In a post-truth world, perception matters more than reality. In your letter you write glowingly about the impression that I left on you – thank you for your very kind words. You then go on to say that I might be having a similar effect on those I meet and interact with in prison every day, that they might have stopped believing in the lies that they may have heard about me through the media. Well, impressing you was easy, for you always saw through the lies peddled in the media. But warning those who have been waylaid by propaganda away from it is quite difficult, especially when the propaganda is ceaseless.
Over the last two years that I have been jailed, the newspapers (the only source of news here) have intermittently reported on my case. The English newspapers have tried to maintain the pretence of objectivity, but most of the Hindi newspapers – which over 90 percent of the prisoners depend upon for their daily dose of news – have thrown all journalistic ethics to the wind. They are pure poison.
They reported on my bail proceedings very selectively. When my lawyers argued, they mostly did not report our submissions, or if for a change they decided to be too kind to me on some days, they consigned it to a small obscure column on page 5 or 6 and with the most banal headlines. But the public prosecutor’s counters were front-page news, presented in a manner to sound as if those were the court’s observations. And on such occasions, they even dug up some dark photos of mine to complement their sensationalist headlines.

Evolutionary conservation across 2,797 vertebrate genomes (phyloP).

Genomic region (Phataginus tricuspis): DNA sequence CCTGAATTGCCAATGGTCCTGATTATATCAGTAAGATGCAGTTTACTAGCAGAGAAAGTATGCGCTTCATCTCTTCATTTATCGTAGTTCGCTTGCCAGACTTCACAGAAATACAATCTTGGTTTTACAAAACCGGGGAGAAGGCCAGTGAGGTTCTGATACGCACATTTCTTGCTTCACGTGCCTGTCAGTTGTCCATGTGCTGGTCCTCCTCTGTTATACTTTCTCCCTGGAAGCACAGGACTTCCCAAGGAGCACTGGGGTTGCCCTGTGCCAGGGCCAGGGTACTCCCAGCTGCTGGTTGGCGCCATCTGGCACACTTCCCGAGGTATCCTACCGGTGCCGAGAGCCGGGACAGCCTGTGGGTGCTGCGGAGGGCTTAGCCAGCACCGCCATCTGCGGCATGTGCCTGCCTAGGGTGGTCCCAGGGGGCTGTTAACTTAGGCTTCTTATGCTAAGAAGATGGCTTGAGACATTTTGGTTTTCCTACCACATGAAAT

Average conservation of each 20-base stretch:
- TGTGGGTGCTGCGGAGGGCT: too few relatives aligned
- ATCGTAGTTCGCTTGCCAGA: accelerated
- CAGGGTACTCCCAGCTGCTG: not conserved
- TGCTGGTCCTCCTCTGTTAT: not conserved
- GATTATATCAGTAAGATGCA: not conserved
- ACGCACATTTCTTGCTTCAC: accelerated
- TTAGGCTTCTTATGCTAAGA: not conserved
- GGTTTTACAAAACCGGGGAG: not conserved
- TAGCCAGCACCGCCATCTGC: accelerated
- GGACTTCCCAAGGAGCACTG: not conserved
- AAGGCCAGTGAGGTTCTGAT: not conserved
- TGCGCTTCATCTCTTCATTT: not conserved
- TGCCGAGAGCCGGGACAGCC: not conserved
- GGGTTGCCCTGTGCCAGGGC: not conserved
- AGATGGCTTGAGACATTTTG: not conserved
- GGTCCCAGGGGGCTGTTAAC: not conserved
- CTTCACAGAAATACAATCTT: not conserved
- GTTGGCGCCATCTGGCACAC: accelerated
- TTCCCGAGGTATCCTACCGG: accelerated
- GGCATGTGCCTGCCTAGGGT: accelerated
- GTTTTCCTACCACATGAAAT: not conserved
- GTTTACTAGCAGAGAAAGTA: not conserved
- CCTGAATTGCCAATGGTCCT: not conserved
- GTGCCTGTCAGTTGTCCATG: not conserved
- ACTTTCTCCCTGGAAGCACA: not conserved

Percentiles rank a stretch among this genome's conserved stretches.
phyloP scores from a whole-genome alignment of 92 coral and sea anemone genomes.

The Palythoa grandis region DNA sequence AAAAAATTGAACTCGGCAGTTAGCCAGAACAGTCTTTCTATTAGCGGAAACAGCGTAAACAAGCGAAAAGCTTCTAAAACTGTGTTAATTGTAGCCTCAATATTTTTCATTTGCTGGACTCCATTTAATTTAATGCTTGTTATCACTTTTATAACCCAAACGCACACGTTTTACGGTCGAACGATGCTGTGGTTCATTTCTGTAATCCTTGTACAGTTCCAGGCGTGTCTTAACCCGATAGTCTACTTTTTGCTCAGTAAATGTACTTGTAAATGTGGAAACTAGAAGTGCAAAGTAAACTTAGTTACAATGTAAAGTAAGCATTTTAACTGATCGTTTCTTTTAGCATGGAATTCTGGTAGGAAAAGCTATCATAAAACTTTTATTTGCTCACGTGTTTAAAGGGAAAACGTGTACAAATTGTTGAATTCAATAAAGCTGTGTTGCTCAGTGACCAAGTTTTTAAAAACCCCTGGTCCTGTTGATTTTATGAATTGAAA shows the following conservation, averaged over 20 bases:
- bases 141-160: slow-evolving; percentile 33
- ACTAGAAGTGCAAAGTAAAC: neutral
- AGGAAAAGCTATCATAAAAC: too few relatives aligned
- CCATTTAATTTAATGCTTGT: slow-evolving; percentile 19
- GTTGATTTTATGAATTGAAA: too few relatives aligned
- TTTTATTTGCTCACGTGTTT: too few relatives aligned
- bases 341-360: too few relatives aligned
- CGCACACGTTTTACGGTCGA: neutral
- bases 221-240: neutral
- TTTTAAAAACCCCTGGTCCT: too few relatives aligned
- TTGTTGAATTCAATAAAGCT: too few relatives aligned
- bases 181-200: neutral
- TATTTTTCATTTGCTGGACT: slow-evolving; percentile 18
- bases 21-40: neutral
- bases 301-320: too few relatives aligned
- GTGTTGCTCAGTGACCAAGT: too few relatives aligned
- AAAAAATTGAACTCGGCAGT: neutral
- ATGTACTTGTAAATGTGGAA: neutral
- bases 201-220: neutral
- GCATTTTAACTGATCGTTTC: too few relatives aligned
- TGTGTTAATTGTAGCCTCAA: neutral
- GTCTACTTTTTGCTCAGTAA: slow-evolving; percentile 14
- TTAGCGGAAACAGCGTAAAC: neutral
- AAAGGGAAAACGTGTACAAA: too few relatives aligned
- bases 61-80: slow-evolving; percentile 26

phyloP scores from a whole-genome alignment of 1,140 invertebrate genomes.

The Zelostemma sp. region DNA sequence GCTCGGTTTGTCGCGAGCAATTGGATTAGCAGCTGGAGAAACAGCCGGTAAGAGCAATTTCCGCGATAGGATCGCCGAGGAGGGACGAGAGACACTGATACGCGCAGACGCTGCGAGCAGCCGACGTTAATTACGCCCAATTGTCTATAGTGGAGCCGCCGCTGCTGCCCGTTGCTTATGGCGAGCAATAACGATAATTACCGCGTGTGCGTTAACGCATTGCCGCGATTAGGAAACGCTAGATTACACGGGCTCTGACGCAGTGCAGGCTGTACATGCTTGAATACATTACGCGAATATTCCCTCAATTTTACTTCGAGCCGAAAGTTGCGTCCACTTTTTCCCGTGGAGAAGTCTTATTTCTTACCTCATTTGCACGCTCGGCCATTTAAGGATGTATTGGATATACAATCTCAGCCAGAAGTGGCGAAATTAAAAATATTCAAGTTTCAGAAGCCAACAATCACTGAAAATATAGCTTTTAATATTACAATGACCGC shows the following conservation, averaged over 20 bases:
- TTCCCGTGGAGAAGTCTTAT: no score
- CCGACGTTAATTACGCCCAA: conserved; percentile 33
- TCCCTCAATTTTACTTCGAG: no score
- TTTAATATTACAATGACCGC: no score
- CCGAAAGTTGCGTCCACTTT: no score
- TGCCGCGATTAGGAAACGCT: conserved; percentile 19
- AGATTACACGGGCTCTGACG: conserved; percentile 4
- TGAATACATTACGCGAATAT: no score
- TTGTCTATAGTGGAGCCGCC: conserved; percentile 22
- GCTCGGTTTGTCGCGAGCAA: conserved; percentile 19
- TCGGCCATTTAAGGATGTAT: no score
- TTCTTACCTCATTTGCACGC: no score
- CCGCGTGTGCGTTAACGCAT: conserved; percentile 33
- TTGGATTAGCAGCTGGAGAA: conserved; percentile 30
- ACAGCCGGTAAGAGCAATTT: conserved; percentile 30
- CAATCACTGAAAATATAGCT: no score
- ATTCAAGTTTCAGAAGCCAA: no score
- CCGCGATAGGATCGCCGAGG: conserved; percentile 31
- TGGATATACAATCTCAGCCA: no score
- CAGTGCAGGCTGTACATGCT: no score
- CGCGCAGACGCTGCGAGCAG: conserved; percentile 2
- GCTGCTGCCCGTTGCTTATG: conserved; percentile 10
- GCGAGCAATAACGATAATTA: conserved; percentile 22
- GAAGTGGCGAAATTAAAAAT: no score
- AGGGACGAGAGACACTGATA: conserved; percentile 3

One morning, a newspaper headline in a Hindi daily screamed, “Khalid ne kaha tha bhashan se kaam nahi chalega, khoon bahana padega”. (‘Khalid said speech not enough, blood must flow’) Not only did the main report not substantiate this grand claim made in the headline, but it did not even care to give a perfunctory disclaimer that this is an unproven allegation, yet to be brought to the scrutiny of the court. No quotation mark used, not even a question mark! Two days later, the same newspaper came up with a headline even more sensational than the previous one, “Khalid chahta tha Musalmanon ke liye alag desh”. (‘Khalid wanted a separate country for Muslims’) What they implied was riots in the trans-Yamuna area of the New Delhi, in which most of the killed were Muslims themselves, would lead to the creation of a new country for Muslims, truly tragic-comic. I didn’t know whether to laugh or cry. How do I persuade those who are consuming this poison every day?